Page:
Canadian startups designing wearable tech for professional athletes
In this Dec. 15, 2014, file photo, fitness trackers, from left, Basis Peak, Adidas Fit Smart, Fitbit Charge, Sony SmartBand, and Jawbone Move, are posed for a photo next to an iPhone, in New York. (AP Photo/Bebeto Matthews, File)
Peter Henderson, The Canadian Press
Published Wednesday, November 4, 2015 7:50AM EST
Last Updated Wednesday, November 4, 2015 11:53AM EST
TORONTO -- Canadian startups are building new wearable technology that goes well beyond the simple heart-rate monitoring and calorie-counting of activity trackers familiar to the average fitness buff.
While devices from companies such as Fitbit, Jawbone and Garmin monitor basic information like steps taken and sleep cycles, many of the sports gadgets on display at the Wearable Entertainment & Sports Toronto conference on Tuesday were designed for the pros -- offering advanced telemetry that helps professional athletes avoid injury and optimize training routines.
Montreal-based Hykso, for example, is developing sensors about the size of a watch face that sits in a boxer's hand wraps to feed back real-time data about speed, power and technique.
Hykso data scientist Patrick Chandler says the company has already partnered with three Montreal-area gyms to provide their technology to those looking to perfect the sweet science.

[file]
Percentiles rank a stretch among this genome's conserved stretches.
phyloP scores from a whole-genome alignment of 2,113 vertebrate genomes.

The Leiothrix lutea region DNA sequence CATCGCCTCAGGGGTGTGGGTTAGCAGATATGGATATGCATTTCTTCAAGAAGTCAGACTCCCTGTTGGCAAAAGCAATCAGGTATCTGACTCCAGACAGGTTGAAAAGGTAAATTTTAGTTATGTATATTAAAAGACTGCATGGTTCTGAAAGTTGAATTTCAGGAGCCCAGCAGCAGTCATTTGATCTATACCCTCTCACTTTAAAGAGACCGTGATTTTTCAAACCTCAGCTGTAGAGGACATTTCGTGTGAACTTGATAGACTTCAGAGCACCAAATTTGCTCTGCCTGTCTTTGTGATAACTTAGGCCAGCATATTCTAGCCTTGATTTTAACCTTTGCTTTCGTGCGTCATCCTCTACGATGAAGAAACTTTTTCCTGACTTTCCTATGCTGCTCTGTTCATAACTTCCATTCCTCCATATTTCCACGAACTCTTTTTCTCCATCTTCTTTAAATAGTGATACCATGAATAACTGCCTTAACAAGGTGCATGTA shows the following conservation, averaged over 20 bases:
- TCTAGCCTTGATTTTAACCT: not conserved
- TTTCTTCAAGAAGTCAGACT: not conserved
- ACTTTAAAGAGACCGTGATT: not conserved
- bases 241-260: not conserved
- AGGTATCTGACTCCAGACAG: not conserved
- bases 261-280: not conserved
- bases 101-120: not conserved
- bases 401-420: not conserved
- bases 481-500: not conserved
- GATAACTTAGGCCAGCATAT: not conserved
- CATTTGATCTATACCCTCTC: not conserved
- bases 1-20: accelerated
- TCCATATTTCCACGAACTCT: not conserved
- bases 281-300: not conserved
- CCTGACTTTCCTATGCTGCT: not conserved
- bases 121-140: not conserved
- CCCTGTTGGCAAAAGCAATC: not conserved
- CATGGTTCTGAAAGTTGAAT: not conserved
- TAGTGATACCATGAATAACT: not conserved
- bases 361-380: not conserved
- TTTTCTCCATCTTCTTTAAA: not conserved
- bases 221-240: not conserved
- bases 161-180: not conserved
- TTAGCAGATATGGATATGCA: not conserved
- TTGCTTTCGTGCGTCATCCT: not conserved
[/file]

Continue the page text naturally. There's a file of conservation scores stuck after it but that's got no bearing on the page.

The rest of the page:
"Existing technologies are not really definitive" in gauging punches, Chandler said.
"We can tell which one's an effective hit, which one was blocked, what was the strength of the block. We can see everything about the punch."
That information is tracked in a mobile application and fed to trainers and coaches, allowing them better control over strategy and technique even in the middle of a bout.
The company's presentation includes video of boxer Caroline Veyre, a gold-medal winner at this year's Pan Am Games, using the Hykso sensors to measure her punches as she landed a barrage of hits against a bag over a 30-second period.
"She loves the data, she always asks for more," Chandler said.
Among the day's presenters was PGA golfer Andrew Parr, who talked about how he uses the Muse brain-sensing headband from Toronto-based InteraXon to work on his focus and help him while out on the links.
Hani Abidi, one of the co-founders of Ollinfit, said his company's wearable sensor system and accompanying digital personal training app are just the beginning.
Their accelerometer-based sensors could be used for recording the perfect golf swing and teaching users how to replicate the motions, he said, or help amateur tennis players work on backhanding the ball like Rafael Nadal.
"There are tons of opportunities for these concepts," he said.
Conference organizer Tom Emrich said that sports are one of the more obvious areas where wearables can improve efficiency and productivity, yet the same principles can be applied to industrial applications such as monitoring the health of employees working in dangerous conditions or providing direct contact with employees working in the field.
Emrich said wearable technology will become more commonplace at the workplace as businesses seek to use it for productivity gains and cost savings.
Much like the Blackberry smartphone, he said, the next generation of wearables may start out as business devices before making the jump to consumers.
"Once you see your job changing and becoming easier because of a wearable, then it makes sense," he said.